MADISON, Wis. – Beyond the well-known approaches to reducing COVID-19 spread such as mask-wearing and social distancing, another strategy is gaining traction in the area.
Dane County is investing more than half a million dollars to improve air quality in 20 county-owned buildings.
“The easiest first steps were to increase the amount of ventilation, but now the more research we did, we found that these systems are available and that gives us just that extra degree of safety,” Dane County Executive Joe Parisi said.
The improvements, which will be funded by $571,300 in American Rescue Plan money, include the use of ultraviolet air purification.
“This ultraviolet light system helps kill viruses and other entities in the air that can cause problems, and so this will be installed to be an even further purification method we can use to make sure that we’re keeping everyone safe,” Parisi said, adding that such improvements may be attractive to other spaces, as well.
“That’s one thing each business is going to have to look at,” Parisi said. “What system works best for them. This might be something that’s good for them. Some other way of addressing it might work well, too.”
“We live in that weird world now where pathogens are on the top of everyone’s mind,” said Jason Phillips, a project manager and estimator with the Madison-based company Harker Heating & Cooling.
Businesses have been going to HVAC companies such as Harker Heating & Cooling with more questions about ventilation improvements during the pandemic.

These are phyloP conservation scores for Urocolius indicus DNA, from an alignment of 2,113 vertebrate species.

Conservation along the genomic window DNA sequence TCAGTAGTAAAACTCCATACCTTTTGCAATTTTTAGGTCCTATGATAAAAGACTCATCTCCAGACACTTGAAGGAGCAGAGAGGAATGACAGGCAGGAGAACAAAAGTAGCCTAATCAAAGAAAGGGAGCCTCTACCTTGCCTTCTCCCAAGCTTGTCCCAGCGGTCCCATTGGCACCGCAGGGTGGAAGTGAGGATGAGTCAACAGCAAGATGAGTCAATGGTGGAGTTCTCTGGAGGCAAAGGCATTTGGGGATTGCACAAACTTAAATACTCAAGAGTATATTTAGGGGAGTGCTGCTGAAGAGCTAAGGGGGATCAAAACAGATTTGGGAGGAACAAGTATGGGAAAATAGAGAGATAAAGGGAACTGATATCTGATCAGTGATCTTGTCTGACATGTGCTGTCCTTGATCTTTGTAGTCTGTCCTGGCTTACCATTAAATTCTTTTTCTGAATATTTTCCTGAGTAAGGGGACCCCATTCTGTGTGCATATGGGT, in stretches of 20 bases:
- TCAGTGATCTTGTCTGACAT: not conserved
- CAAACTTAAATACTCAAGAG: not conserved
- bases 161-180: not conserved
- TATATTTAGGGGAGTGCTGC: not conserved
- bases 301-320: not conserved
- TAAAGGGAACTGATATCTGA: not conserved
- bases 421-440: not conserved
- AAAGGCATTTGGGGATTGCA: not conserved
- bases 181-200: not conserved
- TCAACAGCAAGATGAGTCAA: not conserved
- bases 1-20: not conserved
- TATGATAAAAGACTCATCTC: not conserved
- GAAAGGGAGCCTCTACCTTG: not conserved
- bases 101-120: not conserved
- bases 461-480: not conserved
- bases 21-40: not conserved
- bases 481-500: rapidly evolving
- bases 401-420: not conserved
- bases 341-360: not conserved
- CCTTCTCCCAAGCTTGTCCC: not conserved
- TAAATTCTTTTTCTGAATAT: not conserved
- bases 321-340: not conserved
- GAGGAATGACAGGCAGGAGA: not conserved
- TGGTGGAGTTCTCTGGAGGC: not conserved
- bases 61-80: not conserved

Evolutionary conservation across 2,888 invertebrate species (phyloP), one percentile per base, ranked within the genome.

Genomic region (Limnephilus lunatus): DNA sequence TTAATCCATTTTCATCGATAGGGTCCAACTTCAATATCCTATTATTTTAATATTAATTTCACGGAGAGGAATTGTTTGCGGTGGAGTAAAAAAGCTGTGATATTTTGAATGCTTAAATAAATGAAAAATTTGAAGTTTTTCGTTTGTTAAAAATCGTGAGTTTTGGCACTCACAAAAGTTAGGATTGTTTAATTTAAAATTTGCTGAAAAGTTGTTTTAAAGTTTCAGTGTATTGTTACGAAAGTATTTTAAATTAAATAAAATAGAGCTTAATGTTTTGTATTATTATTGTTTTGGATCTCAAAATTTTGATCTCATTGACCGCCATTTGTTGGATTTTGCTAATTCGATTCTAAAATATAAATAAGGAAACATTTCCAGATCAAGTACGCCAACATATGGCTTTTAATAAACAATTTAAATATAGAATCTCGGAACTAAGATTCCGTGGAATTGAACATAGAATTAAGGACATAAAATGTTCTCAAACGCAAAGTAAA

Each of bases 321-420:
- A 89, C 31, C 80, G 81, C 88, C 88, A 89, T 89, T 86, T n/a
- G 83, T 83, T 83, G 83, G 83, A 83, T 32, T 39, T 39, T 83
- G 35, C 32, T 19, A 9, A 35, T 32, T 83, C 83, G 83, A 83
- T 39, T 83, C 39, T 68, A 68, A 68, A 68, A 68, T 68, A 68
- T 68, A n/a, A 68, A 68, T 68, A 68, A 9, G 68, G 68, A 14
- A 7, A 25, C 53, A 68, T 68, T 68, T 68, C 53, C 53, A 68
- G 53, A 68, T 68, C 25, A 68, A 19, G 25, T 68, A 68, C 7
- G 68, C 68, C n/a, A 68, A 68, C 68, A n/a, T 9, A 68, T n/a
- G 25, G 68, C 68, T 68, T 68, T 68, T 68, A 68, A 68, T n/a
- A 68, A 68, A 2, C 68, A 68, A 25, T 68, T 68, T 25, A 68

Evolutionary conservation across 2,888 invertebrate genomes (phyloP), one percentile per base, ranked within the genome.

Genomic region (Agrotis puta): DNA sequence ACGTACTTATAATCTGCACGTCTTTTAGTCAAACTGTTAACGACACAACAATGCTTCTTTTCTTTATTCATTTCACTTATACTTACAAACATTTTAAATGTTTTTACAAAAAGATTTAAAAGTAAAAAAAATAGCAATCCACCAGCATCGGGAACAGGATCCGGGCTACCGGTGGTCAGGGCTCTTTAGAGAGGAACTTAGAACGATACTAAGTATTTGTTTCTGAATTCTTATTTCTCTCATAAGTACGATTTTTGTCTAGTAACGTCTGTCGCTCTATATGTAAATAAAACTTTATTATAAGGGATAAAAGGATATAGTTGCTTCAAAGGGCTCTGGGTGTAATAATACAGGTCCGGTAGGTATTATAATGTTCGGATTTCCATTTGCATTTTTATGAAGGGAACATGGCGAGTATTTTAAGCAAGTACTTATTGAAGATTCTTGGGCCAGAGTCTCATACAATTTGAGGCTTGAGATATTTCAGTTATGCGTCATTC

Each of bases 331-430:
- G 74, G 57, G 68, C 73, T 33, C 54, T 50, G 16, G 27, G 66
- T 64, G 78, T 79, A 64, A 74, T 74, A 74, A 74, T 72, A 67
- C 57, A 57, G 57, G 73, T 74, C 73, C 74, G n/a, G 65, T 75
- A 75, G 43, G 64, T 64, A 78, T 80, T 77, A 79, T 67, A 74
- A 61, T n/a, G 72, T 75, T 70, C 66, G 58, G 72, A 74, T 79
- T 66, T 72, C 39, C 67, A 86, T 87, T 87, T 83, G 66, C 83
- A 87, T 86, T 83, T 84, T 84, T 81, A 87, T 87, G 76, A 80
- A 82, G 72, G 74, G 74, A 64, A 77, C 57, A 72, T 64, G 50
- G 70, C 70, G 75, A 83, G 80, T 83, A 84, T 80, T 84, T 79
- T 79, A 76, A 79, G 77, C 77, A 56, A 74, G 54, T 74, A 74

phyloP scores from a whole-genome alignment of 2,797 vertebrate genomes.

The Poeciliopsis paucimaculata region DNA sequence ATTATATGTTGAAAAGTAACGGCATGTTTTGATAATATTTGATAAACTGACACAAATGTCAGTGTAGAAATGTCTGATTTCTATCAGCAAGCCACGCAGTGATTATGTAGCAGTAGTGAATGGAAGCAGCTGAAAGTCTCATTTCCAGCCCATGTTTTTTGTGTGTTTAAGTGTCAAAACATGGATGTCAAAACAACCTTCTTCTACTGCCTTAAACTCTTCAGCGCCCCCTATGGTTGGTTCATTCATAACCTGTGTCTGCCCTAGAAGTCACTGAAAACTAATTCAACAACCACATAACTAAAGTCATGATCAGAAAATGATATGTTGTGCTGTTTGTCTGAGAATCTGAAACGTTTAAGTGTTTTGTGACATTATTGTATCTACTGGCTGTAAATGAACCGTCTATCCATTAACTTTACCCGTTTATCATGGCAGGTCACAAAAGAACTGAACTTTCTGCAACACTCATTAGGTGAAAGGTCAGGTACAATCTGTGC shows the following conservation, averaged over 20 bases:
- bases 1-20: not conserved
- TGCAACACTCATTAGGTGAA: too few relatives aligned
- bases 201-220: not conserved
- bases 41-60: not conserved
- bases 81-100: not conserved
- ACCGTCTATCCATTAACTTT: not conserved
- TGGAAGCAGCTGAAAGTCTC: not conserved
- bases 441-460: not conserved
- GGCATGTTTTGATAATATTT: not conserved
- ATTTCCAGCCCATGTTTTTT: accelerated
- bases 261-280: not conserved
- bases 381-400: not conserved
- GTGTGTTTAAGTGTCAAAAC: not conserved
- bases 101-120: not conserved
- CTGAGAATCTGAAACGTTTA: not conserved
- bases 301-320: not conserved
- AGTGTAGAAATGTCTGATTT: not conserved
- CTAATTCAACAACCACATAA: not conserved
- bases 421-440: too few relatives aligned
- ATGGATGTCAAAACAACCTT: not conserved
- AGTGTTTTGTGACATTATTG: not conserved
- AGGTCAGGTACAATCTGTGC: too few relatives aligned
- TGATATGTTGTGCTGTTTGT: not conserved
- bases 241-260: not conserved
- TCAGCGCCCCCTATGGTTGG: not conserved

“From 2019, indoor air quality was one of those really low priorities for a lot of commercial properties,” Phillips said. “We have seen a large uptick, again with those companies wanting to protect employees and managing and reducing that risk of pathogens within the airspace.”
The Centers for Disease Control and Prevention is promoting a layered approach to reducing exposure to the coronavirus, which includes ventilation improvements according to its website.
“Dilution is one of the key things in order to help to knock pathogens and particulate counts down by having some kind of ventilation,” Phillips said, adding that there are affordable options for businesses looking to make improvements.
“Then there’s other ways that are really hard like putting in HEPA filtration or an ultraviolent bank into a restaurant as an example could be a pretty costly endeavor, but you can look at maybe upgrading your filters a little bit to help reduce that risk, putting in an ionization system or doing both,” he said.
Phillips explained the idea behind ionization technology is making the “pathogen inert, so that can’t attach to you and make you sick.”
The CDC describes technologies such as ionization as “emerging” because of the current lack of track record, though its website states that doesn’t necessarily imply the technologies don’t work as advertised. At the same time, the CDC does offer use of HEPA systems and ultraviolet germicidal irradiation as possible tools for improving ventilation to help protect against the coronavirus. More information on the agency’s recommendations can be found here.
As the world evolves with the pandemic, Phillips imagines more clients will be looking toward ventilation improvements as another layer to stop the spread.
“I think in the grand scheme of things moving forward, we’re going to see a lot more of the indoor air quality solutions being involved in those decisions,” he said.